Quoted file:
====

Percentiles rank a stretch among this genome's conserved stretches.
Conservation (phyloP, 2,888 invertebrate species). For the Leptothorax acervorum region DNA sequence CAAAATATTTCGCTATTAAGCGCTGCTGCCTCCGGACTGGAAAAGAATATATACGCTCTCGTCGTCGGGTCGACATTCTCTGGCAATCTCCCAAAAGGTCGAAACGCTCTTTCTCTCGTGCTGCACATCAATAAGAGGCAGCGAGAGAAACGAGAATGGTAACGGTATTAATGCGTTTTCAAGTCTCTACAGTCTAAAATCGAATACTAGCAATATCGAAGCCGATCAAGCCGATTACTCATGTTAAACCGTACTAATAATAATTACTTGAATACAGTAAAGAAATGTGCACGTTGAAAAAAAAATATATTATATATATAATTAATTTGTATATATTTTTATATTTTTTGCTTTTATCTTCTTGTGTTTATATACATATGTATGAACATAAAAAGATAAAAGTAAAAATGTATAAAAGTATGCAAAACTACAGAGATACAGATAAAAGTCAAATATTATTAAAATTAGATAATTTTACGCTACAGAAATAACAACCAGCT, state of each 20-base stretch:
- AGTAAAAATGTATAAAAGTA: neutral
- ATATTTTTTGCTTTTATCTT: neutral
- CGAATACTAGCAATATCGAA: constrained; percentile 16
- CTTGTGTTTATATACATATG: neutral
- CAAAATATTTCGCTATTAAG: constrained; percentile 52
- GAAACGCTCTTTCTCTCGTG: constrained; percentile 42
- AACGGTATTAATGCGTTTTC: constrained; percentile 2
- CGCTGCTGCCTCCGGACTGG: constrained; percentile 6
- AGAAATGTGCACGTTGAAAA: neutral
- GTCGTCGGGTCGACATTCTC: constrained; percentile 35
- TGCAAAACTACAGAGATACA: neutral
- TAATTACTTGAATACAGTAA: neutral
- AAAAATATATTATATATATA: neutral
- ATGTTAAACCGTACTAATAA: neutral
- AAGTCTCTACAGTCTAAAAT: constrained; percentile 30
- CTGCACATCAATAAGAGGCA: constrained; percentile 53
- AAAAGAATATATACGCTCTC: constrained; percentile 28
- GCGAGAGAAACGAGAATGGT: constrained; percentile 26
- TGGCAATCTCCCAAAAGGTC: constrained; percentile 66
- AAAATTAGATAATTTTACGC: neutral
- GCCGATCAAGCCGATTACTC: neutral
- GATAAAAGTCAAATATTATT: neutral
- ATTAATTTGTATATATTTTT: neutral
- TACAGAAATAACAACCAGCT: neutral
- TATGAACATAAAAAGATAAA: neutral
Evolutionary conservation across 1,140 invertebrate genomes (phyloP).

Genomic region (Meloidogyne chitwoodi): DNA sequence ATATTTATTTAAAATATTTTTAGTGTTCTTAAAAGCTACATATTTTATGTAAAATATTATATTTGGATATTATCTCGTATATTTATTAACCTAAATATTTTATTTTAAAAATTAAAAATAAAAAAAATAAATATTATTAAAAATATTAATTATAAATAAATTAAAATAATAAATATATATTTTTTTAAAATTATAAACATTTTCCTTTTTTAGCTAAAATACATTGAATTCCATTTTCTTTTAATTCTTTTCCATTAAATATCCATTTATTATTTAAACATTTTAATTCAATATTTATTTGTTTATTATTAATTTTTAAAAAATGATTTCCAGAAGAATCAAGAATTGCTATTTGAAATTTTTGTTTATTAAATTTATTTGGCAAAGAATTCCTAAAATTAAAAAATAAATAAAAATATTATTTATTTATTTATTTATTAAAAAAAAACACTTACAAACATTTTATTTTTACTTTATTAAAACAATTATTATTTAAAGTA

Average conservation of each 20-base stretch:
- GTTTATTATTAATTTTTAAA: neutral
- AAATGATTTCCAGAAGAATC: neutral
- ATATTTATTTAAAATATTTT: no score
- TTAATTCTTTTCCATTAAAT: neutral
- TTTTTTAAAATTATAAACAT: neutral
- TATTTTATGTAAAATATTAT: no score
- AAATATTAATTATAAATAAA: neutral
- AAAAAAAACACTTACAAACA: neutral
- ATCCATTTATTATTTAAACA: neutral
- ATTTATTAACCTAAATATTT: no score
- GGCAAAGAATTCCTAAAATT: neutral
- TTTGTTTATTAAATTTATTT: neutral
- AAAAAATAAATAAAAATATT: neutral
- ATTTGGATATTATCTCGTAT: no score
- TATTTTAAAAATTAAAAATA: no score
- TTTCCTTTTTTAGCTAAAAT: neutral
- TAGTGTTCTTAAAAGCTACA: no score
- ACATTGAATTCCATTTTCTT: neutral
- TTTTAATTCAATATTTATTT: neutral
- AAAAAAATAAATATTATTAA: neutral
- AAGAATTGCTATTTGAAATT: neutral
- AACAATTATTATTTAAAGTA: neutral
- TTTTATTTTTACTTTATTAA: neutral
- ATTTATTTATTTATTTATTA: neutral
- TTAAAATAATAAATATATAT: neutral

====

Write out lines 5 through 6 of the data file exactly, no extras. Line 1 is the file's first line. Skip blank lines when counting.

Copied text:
- CGAATACTAGCAATATCGAA: constrained; percentile 16
- CTTGTGTTTATATACATATG: neutral